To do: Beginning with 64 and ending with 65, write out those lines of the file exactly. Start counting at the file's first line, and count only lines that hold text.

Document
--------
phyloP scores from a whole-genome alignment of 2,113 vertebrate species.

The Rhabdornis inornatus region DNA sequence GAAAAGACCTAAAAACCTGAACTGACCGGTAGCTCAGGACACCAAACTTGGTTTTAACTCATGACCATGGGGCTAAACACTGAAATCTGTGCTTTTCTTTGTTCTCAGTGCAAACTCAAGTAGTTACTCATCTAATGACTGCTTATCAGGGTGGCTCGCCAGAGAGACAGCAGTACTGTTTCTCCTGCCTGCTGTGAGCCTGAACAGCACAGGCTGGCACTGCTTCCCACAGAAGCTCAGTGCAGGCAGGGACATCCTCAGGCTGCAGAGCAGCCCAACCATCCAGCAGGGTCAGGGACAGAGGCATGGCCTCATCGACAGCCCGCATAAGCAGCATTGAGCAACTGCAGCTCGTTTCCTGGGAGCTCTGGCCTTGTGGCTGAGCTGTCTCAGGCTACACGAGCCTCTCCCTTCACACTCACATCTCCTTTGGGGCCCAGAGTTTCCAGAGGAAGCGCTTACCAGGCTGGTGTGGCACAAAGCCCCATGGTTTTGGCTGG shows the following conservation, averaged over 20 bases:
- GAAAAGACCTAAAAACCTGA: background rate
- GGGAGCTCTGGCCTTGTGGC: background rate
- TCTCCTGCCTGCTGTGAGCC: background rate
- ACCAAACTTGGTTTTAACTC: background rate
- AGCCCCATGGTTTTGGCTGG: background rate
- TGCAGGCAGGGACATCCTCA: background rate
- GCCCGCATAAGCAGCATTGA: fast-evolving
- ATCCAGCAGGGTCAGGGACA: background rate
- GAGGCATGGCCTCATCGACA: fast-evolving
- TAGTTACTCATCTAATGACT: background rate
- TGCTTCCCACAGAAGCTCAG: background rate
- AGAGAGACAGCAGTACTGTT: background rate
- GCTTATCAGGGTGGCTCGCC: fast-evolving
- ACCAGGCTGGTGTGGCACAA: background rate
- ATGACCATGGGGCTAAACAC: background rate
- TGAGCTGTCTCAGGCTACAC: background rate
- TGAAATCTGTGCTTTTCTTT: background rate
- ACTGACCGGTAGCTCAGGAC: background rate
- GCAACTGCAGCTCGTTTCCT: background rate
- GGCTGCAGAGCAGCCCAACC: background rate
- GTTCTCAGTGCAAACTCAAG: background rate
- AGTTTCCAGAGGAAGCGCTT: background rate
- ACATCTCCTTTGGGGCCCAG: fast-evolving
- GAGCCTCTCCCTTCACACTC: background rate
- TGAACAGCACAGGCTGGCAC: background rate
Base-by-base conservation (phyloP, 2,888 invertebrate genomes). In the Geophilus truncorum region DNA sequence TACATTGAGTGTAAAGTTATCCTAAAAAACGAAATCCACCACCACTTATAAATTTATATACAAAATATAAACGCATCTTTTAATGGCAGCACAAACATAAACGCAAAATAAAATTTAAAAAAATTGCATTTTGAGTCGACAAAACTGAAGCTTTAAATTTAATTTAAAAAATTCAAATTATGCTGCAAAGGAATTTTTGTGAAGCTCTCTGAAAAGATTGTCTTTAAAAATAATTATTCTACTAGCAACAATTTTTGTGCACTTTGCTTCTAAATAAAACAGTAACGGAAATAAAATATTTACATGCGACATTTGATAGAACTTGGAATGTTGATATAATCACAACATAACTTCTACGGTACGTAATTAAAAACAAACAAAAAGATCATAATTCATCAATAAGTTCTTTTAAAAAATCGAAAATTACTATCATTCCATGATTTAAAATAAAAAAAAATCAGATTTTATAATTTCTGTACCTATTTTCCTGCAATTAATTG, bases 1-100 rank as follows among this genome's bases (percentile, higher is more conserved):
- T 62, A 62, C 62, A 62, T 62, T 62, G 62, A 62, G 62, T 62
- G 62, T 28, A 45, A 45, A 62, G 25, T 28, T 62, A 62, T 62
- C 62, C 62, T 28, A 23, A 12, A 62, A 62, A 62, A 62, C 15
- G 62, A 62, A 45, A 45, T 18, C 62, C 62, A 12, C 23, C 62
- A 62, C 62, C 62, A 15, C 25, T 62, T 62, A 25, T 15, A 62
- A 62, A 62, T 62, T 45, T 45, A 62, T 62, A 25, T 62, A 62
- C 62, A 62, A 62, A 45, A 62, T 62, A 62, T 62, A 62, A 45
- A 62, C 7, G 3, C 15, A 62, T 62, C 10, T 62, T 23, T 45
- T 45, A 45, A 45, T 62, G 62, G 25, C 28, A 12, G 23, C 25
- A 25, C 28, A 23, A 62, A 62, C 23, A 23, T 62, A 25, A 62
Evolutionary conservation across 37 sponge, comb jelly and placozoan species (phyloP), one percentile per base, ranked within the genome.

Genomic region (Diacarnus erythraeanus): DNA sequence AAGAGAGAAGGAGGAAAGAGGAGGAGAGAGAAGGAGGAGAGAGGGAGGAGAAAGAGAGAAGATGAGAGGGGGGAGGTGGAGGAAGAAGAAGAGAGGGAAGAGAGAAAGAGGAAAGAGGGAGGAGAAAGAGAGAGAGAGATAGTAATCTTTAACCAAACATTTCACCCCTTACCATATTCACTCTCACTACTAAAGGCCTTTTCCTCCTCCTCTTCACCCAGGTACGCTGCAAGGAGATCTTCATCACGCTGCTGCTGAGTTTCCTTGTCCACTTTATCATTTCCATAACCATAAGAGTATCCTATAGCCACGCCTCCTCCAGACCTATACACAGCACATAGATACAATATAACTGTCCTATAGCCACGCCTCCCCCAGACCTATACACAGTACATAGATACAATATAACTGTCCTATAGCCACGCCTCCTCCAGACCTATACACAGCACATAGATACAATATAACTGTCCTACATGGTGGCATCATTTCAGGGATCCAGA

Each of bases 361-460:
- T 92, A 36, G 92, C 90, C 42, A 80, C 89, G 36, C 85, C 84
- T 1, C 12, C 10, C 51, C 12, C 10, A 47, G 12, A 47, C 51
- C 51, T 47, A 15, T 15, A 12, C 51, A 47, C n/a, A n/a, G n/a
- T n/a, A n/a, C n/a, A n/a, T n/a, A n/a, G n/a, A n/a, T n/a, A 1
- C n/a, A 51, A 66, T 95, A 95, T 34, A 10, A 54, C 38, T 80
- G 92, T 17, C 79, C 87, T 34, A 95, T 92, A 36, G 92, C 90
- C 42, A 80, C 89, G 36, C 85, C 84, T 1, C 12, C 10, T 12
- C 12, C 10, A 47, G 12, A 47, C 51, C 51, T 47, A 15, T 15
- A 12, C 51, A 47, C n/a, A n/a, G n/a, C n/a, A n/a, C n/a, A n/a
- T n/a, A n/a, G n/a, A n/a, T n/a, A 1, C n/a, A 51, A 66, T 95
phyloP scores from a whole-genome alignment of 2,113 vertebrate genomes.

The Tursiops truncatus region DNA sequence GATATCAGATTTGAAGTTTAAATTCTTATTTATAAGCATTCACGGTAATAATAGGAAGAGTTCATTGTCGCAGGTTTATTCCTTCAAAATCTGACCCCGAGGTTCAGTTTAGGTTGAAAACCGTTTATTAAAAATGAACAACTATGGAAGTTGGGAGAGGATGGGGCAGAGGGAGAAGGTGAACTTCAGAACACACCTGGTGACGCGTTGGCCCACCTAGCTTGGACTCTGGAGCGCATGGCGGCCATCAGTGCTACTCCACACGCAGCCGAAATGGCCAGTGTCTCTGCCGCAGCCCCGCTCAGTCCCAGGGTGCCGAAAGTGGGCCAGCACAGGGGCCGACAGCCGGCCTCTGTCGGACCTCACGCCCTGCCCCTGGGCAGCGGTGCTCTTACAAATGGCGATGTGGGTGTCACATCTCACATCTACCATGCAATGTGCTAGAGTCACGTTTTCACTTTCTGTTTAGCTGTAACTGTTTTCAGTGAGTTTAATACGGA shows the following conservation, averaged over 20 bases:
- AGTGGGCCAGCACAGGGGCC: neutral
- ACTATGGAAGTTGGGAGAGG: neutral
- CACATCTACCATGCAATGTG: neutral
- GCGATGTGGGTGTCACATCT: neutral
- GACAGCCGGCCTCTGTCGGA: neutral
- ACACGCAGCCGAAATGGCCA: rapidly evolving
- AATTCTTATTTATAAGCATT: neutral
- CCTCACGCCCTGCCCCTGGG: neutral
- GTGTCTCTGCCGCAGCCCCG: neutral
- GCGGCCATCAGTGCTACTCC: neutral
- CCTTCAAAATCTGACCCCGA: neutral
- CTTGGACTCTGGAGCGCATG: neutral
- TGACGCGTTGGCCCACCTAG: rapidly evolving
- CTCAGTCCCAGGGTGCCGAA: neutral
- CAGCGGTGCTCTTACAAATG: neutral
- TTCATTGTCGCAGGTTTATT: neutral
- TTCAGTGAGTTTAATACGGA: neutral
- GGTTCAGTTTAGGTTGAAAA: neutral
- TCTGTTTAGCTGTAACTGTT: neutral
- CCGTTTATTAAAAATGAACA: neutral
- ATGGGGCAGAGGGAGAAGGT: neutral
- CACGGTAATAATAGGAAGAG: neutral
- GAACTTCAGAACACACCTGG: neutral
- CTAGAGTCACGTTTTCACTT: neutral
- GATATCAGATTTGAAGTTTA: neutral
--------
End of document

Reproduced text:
- CCTTCAAAATCTGACCCCGA: neutral
- CTTGGACTCTGGAGCGCATG: neutral